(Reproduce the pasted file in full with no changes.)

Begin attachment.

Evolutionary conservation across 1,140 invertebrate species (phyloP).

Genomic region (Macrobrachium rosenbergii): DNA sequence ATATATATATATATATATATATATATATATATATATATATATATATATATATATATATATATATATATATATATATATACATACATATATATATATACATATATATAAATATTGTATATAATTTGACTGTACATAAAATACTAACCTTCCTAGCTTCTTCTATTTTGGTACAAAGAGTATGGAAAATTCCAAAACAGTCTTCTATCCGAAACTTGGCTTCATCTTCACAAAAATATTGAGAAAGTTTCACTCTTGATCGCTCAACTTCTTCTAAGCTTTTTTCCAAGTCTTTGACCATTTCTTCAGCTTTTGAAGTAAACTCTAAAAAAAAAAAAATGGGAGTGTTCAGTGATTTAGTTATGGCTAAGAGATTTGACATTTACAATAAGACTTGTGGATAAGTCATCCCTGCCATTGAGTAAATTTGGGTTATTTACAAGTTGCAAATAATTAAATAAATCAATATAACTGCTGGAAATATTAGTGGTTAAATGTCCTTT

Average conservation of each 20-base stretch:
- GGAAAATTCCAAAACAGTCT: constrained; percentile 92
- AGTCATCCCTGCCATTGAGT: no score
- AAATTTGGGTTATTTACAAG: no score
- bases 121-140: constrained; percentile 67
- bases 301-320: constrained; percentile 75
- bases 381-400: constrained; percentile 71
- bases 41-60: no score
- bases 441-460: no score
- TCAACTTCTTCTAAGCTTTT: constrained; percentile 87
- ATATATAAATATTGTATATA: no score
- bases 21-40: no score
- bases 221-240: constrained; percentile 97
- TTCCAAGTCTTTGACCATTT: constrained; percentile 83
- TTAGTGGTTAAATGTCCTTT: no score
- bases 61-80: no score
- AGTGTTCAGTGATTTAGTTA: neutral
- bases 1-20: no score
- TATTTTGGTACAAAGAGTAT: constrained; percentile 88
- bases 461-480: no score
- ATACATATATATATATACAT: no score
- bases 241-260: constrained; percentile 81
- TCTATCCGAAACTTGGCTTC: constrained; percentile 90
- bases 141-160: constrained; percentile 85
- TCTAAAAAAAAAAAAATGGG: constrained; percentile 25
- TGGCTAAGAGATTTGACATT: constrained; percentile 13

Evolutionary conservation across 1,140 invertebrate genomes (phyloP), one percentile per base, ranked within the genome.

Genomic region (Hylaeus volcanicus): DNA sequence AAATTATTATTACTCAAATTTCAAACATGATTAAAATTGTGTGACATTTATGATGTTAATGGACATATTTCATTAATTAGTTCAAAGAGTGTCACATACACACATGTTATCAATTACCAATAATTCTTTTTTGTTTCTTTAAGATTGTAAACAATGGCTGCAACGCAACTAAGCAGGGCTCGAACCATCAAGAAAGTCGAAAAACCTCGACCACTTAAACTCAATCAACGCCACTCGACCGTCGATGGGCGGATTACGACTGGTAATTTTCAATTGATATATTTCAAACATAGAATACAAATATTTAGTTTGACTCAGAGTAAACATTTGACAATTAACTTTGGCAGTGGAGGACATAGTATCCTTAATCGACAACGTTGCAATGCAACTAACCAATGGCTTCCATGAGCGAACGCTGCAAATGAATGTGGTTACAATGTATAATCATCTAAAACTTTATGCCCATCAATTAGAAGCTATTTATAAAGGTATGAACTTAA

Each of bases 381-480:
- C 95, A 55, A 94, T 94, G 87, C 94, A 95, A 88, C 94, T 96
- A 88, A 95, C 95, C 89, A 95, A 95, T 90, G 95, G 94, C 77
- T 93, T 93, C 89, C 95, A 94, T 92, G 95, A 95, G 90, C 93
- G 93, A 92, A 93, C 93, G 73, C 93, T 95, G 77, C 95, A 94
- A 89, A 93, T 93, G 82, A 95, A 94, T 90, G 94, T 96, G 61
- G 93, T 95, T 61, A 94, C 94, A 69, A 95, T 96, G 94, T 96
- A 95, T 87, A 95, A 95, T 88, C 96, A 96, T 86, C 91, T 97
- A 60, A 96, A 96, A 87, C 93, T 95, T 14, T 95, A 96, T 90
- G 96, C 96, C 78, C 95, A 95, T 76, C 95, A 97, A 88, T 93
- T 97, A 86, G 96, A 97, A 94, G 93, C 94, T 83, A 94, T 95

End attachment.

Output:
Evolutionary conservation across 1,140 invertebrate species (phyloP).

Genomic region (Macrobrachium rosenbergii): DNA sequence ATATATATATATATATATATATATATATATATATATATATATATATATATATATATATATATATATATATATATATATACATACATATATATATATACATATATATAAATATTGTATATAATTTGACTGTACATAAAATACTAACCTTCCTAGCTTCTTCTATTTTGGTACAAAGAGTATGGAAAATTCCAAAACAGTCTTCTATCCGAAACTTGGCTTCATCTTCACAAAAATATTGAGAAAGTTTCACTCTTGATCGCTCAACTTCTTCTAAGCTTTTTTCCAAGTCTTTGACCATTTCTTCAGCTTTTGAAGTAAACTCTAAAAAAAAAAAAATGGGAGTGTTCAGTGATTTAGTTATGGCTAAGAGATTTGACATTTACAATAAGACTTGTGGATAAGTCATCCCTGCCATTGAGTAAATTTGGGTTATTTACAAGTTGCAAATAATTAAATAAATCAATATAACTGCTGGAAATATTAGTGGTTAAATGTCCTTT

Average conservation of each 20-base stretch:
- GGAAAATTCCAAAACAGTCT: constrained; percentile 92
- AGTCATCCCTGCCATTGAGT: no score
- AAATTTGGGTTATTTACAAG: no score
- bases 121-140: constrained; percentile 67
- bases 301-320: constrained; percentile 75
- bases 381-400: constrained; percentile 71
- bases 41-60: no score
- bases 441-460: no score
- TCAACTTCTTCTAAGCTTTT: constrained; percentile 87
- ATATATAAATATTGTATATA: no score
- bases 21-40: no score
- bases 221-240: constrained; percentile 97
- TTCCAAGTCTTTGACCATTT: constrained; percentile 83
- TTAGTGGTTAAATGTCCTTT: no score
- bases 61-80: no score
- AGTGTTCAGTGATTTAGTTA: neutral
- bases 1-20: no score
- TATTTTGGTACAAAGAGTAT: constrained; percentile 88
- bases 461-480: no score
- ATACATATATATATATACAT: no score
- bases 241-260: constrained; percentile 81
- TCTATCCGAAACTTGGCTTC: constrained; percentile 90
- bases 141-160: constrained; percentile 85
- TCTAAAAAAAAAAAAATGGG: constrained; percentile 25
- TGGCTAAGAGATTTGACATT: constrained; percentile 13

Evolutionary conservation across 1,140 invertebrate genomes (phyloP), one percentile per base, ranked within the genome.

Genomic region (Hylaeus volcanicus): DNA sequence AAATTATTATTACTCAAATTTCAAACATGATTAAAATTGTGTGACATTTATGATGTTAATGGACATATTTCATTAATTAGTTCAAAGAGTGTCACATACACACATGTTATCAATTACCAATAATTCTTTTTTGTTTCTTTAAGATTGTAAACAATGGCTGCAACGCAACTAAGCAGGGCTCGAACCATCAAGAAAGTCGAAAAACCTCGACCACTTAAACTCAATCAACGCCACTCGACCGTCGATGGGCGGATTACGACTGGTAATTTTCAATTGATATATTTCAAACATAGAATACAAATATTTAGTTTGACTCAGAGTAAACATTTGACAATTAACTTTGGCAGTGGAGGACATAGTATCCTTAATCGACAACGTTGCAATGCAACTAACCAATGGCTTCCATGAGCGAACGCTGCAAATGAATGTGGTTACAATGTATAATCATCTAAAACTTTATGCCCATCAATTAGAAGCTATTTATAAAGGTATGAACTTAA

Each of bases 381-480:
- C 95, A 55, A 94, T 94, G 87, C 94, A 95, A 88, C 94, T 96
- A 88, A 95, C 95, C 89, A 95, A 95, T 90, G 95, G 94, C 77
- T 93, T 93, C 89, C 95, A 94, T 92, G 95, A 95, G 90, C 93
- G 93, A 92, A 93, C 93, G 73, C 93, T 95, G 77, C 95, A 94
- A 89, A 93, T 93, G 82, A 95, A 94, T 90, G 94, T 96, G 61
- G 93, T 95, T 61, A 94, C 94, A 69, A 95, T 96, G 94, T 96
- A 95, T 87, A 95, A 95, T 88, C 96, A 96, T 86, C 91, T 97
- A 60, A 96, A 96, A 87, C 93, T 95, T 14, T 95, A 96, T 90
- G 96, C 96, C 78, C 95, A 95, T 76, C 95, A 97, A 88, T 93
- T 97, A 86, G 96, A 97, A 94, G 93, C 94, T 83, A 94, T 95